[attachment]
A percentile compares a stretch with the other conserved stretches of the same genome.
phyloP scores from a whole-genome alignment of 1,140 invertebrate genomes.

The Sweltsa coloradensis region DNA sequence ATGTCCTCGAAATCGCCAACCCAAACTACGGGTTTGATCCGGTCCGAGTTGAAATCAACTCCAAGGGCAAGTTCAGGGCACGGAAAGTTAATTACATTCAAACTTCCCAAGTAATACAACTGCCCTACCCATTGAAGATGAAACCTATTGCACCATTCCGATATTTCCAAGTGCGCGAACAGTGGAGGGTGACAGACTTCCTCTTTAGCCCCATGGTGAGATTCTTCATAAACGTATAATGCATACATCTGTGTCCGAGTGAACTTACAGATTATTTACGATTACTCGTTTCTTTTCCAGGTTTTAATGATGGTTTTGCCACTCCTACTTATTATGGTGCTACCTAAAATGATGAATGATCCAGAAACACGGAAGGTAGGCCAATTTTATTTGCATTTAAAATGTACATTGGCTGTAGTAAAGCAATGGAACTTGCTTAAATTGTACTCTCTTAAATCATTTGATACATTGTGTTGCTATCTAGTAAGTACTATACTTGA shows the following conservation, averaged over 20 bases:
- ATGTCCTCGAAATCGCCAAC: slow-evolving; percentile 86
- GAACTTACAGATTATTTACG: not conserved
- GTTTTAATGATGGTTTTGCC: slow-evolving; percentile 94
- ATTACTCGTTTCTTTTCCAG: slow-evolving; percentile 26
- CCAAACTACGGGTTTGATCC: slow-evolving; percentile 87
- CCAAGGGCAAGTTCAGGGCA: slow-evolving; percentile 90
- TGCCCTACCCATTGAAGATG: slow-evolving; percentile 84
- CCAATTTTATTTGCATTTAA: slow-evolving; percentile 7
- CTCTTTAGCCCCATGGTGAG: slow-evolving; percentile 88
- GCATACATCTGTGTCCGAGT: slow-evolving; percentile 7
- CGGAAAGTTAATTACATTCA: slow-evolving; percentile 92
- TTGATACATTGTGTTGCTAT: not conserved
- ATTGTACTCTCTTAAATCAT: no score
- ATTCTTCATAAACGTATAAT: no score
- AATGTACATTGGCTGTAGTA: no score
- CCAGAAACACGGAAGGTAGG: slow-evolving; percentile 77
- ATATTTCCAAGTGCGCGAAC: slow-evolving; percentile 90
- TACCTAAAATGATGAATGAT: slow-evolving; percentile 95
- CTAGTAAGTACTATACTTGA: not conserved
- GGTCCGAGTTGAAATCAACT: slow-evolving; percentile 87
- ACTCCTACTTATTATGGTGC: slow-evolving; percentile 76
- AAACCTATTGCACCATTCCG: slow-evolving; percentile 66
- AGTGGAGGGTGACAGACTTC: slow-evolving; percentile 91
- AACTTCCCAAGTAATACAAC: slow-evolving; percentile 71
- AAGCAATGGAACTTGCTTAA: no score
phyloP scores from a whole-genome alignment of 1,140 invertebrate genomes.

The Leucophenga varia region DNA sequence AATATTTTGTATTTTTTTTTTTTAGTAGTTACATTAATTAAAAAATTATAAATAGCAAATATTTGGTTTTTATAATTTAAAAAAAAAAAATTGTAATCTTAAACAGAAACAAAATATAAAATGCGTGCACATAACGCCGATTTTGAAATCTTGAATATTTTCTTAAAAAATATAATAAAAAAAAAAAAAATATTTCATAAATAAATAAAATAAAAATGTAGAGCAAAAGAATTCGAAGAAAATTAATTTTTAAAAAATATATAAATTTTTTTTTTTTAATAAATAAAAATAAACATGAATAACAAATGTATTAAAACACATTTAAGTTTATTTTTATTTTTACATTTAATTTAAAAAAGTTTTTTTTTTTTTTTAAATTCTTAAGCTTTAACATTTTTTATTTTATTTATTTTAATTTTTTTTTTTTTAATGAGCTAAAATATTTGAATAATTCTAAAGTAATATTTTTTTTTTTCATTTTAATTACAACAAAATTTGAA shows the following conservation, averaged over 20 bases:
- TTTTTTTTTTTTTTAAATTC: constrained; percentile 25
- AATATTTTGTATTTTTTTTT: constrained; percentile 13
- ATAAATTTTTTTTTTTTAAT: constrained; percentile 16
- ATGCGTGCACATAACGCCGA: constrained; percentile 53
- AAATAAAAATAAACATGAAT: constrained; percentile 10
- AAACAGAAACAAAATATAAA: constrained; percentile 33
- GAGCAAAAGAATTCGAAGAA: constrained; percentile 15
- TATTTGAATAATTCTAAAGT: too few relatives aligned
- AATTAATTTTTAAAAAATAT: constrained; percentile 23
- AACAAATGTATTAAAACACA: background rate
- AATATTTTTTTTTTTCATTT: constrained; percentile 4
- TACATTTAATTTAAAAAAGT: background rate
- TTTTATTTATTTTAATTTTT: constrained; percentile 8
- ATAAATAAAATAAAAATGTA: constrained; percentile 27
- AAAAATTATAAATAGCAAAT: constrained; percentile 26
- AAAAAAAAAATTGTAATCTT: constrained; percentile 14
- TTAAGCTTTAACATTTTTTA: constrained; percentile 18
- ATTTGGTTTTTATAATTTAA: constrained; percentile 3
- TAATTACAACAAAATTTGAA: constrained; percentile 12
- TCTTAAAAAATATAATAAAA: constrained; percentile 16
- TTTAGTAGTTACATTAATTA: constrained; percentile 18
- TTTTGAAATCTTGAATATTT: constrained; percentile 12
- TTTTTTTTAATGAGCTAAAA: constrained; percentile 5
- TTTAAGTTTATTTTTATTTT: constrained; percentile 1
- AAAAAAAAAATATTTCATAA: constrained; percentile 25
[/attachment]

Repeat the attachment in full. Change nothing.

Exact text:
A percentile compares a stretch with the other conserved stretches of the same genome.
phyloP scores from a whole-genome alignment of 1,140 invertebrate genomes.

The Sweltsa coloradensis region DNA sequence ATGTCCTCGAAATCGCCAACCCAAACTACGGGTTTGATCCGGTCCGAGTTGAAATCAACTCCAAGGGCAAGTTCAGGGCACGGAAAGTTAATTACATTCAAACTTCCCAAGTAATACAACTGCCCTACCCATTGAAGATGAAACCTATTGCACCATTCCGATATTTCCAAGTGCGCGAACAGTGGAGGGTGACAGACTTCCTCTTTAGCCCCATGGTGAGATTCTTCATAAACGTATAATGCATACATCTGTGTCCGAGTGAACTTACAGATTATTTACGATTACTCGTTTCTTTTCCAGGTTTTAATGATGGTTTTGCCACTCCTACTTATTATGGTGCTACCTAAAATGATGAATGATCCAGAAACACGGAAGGTAGGCCAATTTTATTTGCATTTAAAATGTACATTGGCTGTAGTAAAGCAATGGAACTTGCTTAAATTGTACTCTCTTAAATCATTTGATACATTGTGTTGCTATCTAGTAAGTACTATACTTGA shows the following conservation, averaged over 20 bases:
- ATGTCCTCGAAATCGCCAAC: slow-evolving; percentile 86
- GAACTTACAGATTATTTACG: not conserved
- GTTTTAATGATGGTTTTGCC: slow-evolving; percentile 94
- ATTACTCGTTTCTTTTCCAG: slow-evolving; percentile 26
- CCAAACTACGGGTTTGATCC: slow-evolving; percentile 87
- CCAAGGGCAAGTTCAGGGCA: slow-evolving; percentile 90
- TGCCCTACCCATTGAAGATG: slow-evolving; percentile 84
- CCAATTTTATTTGCATTTAA: slow-evolving; percentile 7
- CTCTTTAGCCCCATGGTGAG: slow-evolving; percentile 88
- GCATACATCTGTGTCCGAGT: slow-evolving; percentile 7
- CGGAAAGTTAATTACATTCA: slow-evolving; percentile 92
- TTGATACATTGTGTTGCTAT: not conserved
- ATTGTACTCTCTTAAATCAT: no score
- ATTCTTCATAAACGTATAAT: no score
- AATGTACATTGGCTGTAGTA: no score
- CCAGAAACACGGAAGGTAGG: slow-evolving; percentile 77
- ATATTTCCAAGTGCGCGAAC: slow-evolving; percentile 90
- TACCTAAAATGATGAATGAT: slow-evolving; percentile 95
- CTAGTAAGTACTATACTTGA: not conserved
- GGTCCGAGTTGAAATCAACT: slow-evolving; percentile 87
- ACTCCTACTTATTATGGTGC: slow-evolving; percentile 76
- AAACCTATTGCACCATTCCG: slow-evolving; percentile 66
- AGTGGAGGGTGACAGACTTC: slow-evolving; percentile 91
- AACTTCCCAAGTAATACAAC: slow-evolving; percentile 71
- AAGCAATGGAACTTGCTTAA: no score
phyloP scores from a whole-genome alignment of 1,140 invertebrate genomes.

The Leucophenga varia region DNA sequence AATATTTTGTATTTTTTTTTTTTAGTAGTTACATTAATTAAAAAATTATAAATAGCAAATATTTGGTTTTTATAATTTAAAAAAAAAAAATTGTAATCTTAAACAGAAACAAAATATAAAATGCGTGCACATAACGCCGATTTTGAAATCTTGAATATTTTCTTAAAAAATATAATAAAAAAAAAAAAAATATTTCATAAATAAATAAAATAAAAATGTAGAGCAAAAGAATTCGAAGAAAATTAATTTTTAAAAAATATATAAATTTTTTTTTTTTAATAAATAAAAATAAACATGAATAACAAATGTATTAAAACACATTTAAGTTTATTTTTATTTTTACATTTAATTTAAAAAAGTTTTTTTTTTTTTTTAAATTCTTAAGCTTTAACATTTTTTATTTTATTTATTTTAATTTTTTTTTTTTTAATGAGCTAAAATATTTGAATAATTCTAAAGTAATATTTTTTTTTTTCATTTTAATTACAACAAAATTTGAA shows the following conservation, averaged over 20 bases:
- TTTTTTTTTTTTTTAAATTC: constrained; percentile 25
- AATATTTTGTATTTTTTTTT: constrained; percentile 13
- ATAAATTTTTTTTTTTTAAT: constrained; percentile 16
- ATGCGTGCACATAACGCCGA: constrained; percentile 53
- AAATAAAAATAAACATGAAT: constrained; percentile 10
- AAACAGAAACAAAATATAAA: constrained; percentile 33
- GAGCAAAAGAATTCGAAGAA: constrained; percentile 15
- TATTTGAATAATTCTAAAGT: too few relatives aligned
- AATTAATTTTTAAAAAATAT: constrained; percentile 23
- AACAAATGTATTAAAACACA: background rate
- AATATTTTTTTTTTTCATTT: constrained; percentile 4
- TACATTTAATTTAAAAAAGT: background rate
- TTTTATTTATTTTAATTTTT: constrained; percentile 8
- ATAAATAAAATAAAAATGTA: constrained; percentile 27
- AAAAATTATAAATAGCAAAT: constrained; percentile 26
- AAAAAAAAAATTGTAATCTT: constrained; percentile 14
- TTAAGCTTTAACATTTTTTA: constrained; percentile 18
- ATTTGGTTTTTATAATTTAA: constrained; percentile 3
- TAATTACAACAAAATTTGAA: constrained; percentile 12
- TCTTAAAAAATATAATAAAA: constrained; percentile 16
- TTTAGTAGTTACATTAATTA: constrained; percentile 18
- TTTTGAAATCTTGAATATTT: constrained; percentile 12
- TTTTTTTTAATGAGCTAAAA: constrained; percentile 5
- TTTAAGTTTATTTTTATTTT: constrained; percentile 1
- AAAAAAAAAATATTTCATAA: constrained; percentile 25